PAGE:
- Anonymous, patient1,
- Anna Basu, academic clinical lecturer2
- 1Northumberland, UK
- 2Sir James Spence Institute, Royal Victoria Infirmary, Newcastle upon Tyne NE1 4LP, UK
- Correspondence to: A Basu
- Accepted 25 August 2012
When I was 11 months old I developed herpes simplex encephalitis after coming into contact with a cold sore, which damaged the areas of the brain responsible for processing vision. I was left with visual agnosia and had severe difficulties in recognising people by their faces. I cannot remember the details of the earliest events surrounding my illness, but I have talked about them a lot with my family and this is my story.
During the illness I lost my sight as well as my ability to sit and walk. It took me about six months to relearn to walk unaided. During this time my vision gradually improved, but I had to rely on my other senses to interact with the environment. I would sniff, touch, and taste things around me, including the floor, furniture, and people’s clothing, which some found unnerving.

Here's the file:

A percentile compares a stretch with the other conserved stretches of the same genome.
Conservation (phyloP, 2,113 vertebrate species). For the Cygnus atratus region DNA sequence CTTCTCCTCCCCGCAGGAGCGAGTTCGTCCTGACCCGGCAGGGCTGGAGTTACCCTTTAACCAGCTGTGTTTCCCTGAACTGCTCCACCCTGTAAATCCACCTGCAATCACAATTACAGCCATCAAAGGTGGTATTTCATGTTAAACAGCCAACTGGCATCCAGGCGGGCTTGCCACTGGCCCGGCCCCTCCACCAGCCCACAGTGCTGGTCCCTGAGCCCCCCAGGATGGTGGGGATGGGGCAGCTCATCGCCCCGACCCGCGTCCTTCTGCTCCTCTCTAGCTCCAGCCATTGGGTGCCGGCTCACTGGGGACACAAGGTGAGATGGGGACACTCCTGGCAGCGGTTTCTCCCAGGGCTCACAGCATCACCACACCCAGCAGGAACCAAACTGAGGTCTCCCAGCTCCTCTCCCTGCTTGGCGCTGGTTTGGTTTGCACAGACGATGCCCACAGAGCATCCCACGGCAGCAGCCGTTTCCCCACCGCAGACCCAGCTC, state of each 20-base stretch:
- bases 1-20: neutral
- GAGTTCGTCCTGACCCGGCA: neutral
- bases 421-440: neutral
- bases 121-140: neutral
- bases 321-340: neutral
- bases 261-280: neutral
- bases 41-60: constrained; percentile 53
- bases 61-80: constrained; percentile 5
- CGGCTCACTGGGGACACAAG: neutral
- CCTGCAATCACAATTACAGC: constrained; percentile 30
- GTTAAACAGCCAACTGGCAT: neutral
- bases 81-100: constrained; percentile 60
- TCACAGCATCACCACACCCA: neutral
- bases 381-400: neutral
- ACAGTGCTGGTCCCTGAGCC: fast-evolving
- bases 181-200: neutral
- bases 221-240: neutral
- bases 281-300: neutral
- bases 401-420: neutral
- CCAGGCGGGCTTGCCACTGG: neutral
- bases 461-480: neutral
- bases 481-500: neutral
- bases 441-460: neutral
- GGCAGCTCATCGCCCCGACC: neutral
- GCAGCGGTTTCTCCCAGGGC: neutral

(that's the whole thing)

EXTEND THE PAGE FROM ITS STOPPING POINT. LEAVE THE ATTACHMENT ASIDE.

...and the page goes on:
My speech development was good. I found changes in routine upsetting and puzzling. Mum had the support of medical and educational professionals and on their advice I was taught at home by an educational service (Portage) for preschool children with additional support needs and their families, and I had a support assistant at play school. Around this time mum noticed I was making mistakes in recognising family members. Once I was seen talking to my brother’s friend, mistaking him for my brother (who looks completely different).
It wasn’t just a problem with recognising family members, or people in general—mum had painted a Postman Pat mural on my wall and despite being familiar with his character through books and DVDs I just could not recognise him. However, it was when mum realised that …